wet wild flower medow

any advice on growing a wild flower medow on a slite slope and has very wet soil thankyou


  • hollie hockhollie hock Posts: 3,346

    hello cody, one plant that comes to mind is the ragged robin. I bought this in a local market earlier this year. it's the first time I've grown it. From what I've read- ideally it's a bog plant which like lots of sunshine but wet feet. I planted it in damp, clay, heavy soil in partial shade and it did well. Probably finished flowering a bit earlier than what is said about it but that could have been done to the dreadful summer.image It has died back but now has healthy growth at the base of the plants. I also collected seeds from the seed pots this year and have loads of young seedlings in my cold frame. They are meant to be great at self seeding.

    I've just started to plant some of them out.

    I'm growing it as it's beneficial to insects- lovely flowersimage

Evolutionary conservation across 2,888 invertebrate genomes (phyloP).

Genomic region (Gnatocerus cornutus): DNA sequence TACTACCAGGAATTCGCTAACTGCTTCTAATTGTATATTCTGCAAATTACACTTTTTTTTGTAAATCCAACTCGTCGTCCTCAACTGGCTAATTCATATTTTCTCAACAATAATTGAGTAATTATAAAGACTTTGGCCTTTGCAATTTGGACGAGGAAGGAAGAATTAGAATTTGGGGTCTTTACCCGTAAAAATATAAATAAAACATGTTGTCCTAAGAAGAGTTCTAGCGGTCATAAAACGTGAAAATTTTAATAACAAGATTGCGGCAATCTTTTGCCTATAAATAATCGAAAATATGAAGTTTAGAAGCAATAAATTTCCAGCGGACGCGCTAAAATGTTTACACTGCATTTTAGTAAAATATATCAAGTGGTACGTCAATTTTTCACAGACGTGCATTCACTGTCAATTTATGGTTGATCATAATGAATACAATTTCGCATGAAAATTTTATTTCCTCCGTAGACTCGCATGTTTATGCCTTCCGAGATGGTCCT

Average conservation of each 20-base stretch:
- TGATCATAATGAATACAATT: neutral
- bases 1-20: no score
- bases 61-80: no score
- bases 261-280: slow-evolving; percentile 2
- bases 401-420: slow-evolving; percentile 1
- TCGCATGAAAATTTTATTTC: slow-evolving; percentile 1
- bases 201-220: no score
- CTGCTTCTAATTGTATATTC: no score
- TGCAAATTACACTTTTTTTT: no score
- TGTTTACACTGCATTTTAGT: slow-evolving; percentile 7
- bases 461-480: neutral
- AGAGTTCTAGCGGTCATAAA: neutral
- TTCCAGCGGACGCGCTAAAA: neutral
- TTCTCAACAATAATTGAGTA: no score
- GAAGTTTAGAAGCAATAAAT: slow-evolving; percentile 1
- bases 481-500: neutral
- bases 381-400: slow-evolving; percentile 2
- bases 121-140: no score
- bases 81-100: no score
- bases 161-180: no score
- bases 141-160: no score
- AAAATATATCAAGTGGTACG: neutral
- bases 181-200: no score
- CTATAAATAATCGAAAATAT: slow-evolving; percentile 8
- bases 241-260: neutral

What's the light/sunshine levels in the area that you are thinking of?

  • Gary HobsonGary Hobson Posts: 1,892

    The best thing would be to find some natural locations, similar to the one you have, and see what wild flowers grow there. You say that you're in the Lake District. I would imagine that there is a very specific collection of wild flowers that like to grow in those conditions. They won't be the same wild flowers that most of us are accustomed to growing.

    There will certainly be some books that describe the flora of the Lake District. Look in your local librarary. These are two such books:



    Both those books are also available from Amazon (or local bookshops). But try the library first. If the books are really useful, you could then buy your own. The first one costs around £2.80, the second £14.

    It's illegal to remove plants from wild locations. But you would be able to get wildflower seeds for those plants, from specialist wild flower seed suppliers.

  • figratfigrat Posts: 1,619
    Cardamine (lady's smock) thrives in a damp meadow locally, as do field buttercups. And higher on Dartmoor what I call cotton grass ( because of its fluffy white flower heads) is a marker for boggy areas.
  • Hi Cody;

    Try the link below, very helpful company with meadow mixes for most conditions.



  • Thankyou for all your help????
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